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Digital Comics in School

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Have you ever wanted to create your own comics at school? There are many possibilities to integrate comics, mangas, anime and own made cartoons into your syllabus. It is just a question of creativity and team work, not only between class and teacher, but among teachers too. I have divided the possibilities into groups depending on knowledge, time and resources teachers might have.

1. Fast and easy

To start with, you can use tools that provide everything you want. These links are for English teachers who want their students to write stories and have fun. In this case you just have to think of a story to write and start. The sites are for all ages. Although the cartoons are easy to make, I recommend teachers to practice first, create a little cartoon introducing the topic of your lesson, so your students can see what they will be able to create with the tools.

My favorite site is toondoo because of the speedy success you get with little effort. Cartoons are made very fast, there is a lot for school classes to create and you can test it for free a couple of days. There is a good tutorial on YouTube.  You can publish your work on the toomdoo site or keep it private. The second site offers a school account and animated cartoons goanimate just watch the sample videos and decide which site is best for you.

2. Challenge with Photoshop and crossover projects

For teachers who want a bit of challenge or would even consider starting a crossover project with other colleagues. Use Photoshop. The idea is that students combine their knowledge in three subjects to produce a school comic as a long term project (4-6 weeks) a good combination would be Art, English and Informatics. This is great for youths at secondary school or older. It is not as difficult as it sounds. Here are four Photoshop tutorials teachers and students can follow easily: Tutorial 1, tutorial 2, tutorial 3 and tutorial 4 all made by Zoe Piel. And  Photoshop for experts  In case your students prefer mangas, this tutorial about manga studio should help. You need students who are manga experts to help with storyline.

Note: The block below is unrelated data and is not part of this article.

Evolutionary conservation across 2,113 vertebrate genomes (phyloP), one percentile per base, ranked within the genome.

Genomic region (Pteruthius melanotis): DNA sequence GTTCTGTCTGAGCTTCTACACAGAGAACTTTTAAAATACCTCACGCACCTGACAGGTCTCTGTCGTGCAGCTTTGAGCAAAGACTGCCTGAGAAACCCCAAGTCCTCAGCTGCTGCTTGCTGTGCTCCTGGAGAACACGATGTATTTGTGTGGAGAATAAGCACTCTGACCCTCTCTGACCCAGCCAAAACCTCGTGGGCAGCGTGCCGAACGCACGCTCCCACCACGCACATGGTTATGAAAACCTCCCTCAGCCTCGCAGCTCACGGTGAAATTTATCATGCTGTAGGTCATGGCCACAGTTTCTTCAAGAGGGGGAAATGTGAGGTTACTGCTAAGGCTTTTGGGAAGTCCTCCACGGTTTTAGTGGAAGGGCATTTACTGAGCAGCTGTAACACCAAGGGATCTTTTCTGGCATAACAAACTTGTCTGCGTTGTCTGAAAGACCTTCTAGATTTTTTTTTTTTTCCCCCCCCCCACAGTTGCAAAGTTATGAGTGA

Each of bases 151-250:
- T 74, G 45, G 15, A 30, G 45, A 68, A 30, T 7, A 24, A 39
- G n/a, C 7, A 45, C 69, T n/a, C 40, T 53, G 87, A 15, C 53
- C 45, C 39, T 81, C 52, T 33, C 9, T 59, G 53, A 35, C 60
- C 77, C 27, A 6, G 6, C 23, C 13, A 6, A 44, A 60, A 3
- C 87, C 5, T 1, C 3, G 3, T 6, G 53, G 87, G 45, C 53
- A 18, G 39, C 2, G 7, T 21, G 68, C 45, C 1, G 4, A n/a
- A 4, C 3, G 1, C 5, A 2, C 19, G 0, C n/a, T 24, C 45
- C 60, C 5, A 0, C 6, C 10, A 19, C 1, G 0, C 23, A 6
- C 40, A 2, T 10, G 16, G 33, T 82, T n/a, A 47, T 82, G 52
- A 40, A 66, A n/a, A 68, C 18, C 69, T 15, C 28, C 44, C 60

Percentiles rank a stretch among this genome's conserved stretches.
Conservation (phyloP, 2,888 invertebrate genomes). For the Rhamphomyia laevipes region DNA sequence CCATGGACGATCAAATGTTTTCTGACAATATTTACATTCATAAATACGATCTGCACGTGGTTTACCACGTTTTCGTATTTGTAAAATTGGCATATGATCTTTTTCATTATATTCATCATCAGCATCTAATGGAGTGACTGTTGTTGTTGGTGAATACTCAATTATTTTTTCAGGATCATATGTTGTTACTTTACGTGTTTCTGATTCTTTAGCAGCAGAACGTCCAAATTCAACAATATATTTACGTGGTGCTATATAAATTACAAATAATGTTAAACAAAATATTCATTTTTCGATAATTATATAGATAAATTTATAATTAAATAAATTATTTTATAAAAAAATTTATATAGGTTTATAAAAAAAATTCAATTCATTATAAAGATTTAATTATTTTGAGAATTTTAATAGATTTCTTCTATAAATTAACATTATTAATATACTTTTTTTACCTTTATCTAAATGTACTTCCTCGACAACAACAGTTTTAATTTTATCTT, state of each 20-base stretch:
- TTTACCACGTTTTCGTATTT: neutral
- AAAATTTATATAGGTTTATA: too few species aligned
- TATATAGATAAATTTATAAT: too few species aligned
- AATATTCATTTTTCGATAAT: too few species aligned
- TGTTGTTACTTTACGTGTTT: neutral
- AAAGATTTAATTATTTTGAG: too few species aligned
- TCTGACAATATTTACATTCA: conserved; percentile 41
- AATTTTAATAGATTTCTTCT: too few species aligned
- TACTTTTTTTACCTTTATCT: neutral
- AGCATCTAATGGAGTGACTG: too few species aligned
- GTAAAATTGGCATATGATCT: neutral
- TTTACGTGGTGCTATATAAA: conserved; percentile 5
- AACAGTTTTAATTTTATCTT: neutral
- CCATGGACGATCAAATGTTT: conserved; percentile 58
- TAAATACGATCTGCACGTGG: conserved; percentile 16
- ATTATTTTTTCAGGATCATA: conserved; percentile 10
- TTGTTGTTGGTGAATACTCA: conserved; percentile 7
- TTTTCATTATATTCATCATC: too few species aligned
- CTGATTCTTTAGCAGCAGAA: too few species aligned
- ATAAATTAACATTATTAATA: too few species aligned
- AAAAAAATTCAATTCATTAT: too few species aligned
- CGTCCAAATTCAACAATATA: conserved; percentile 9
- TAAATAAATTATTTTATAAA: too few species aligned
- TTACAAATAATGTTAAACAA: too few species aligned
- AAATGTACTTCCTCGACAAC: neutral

3. Gimp expert with a lot to learn.

This alternative offers an insight into the making of digital comics and writing storylines. Using the background information you can learn first about media genres, analysis of comics and view examples. Free source Gimp and Gimp shop can be also used to create comics. For a good introduction visit  blip where you can not only find  tutorials and podcastson comic making, but also video games, comedy, drama and a lot of inspiration on comic making by watching videos. The best of all is that you can find analysis of media genres, characters and stories as well. Your students can learn a lot about their favorite comics. They can profit from the background information and later build up stories and characters for their own comics. Having the interest of your students focused on character analysis of anime for example, you could give them a short introduction to literature and let your students analyze other characters. Blip also offers examples of how science can be learned through comic videos or cartoons. It is an inspiration for science teachers who could make their students tell the story of atoms or cells as a comic video by using the content of a famous film, they could write sub titles in English too to make their video more professional. A cooperation among Art teachers, Science teachers and English teachers would make a comic video worth uploading on YouTube! You can use BLIP TV a complete term.

 
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 One of my experiments using games in school was to play Samorost 2 and review for the final exam. 

The group consisted of 18  students between 18 and 57 years old with level B1 in English as a foreign language. We used the computer room at school. For the 120 minute lesson we needed The game amanita-design.net , online dictionary www.leo.org and verb wheel 4foot30.com      

First I introduced the game, the dictionary and the verb wheel  and made teams. Then I handed out papers with questions on the game. The questions had to be answered as students played along. Read how it went.

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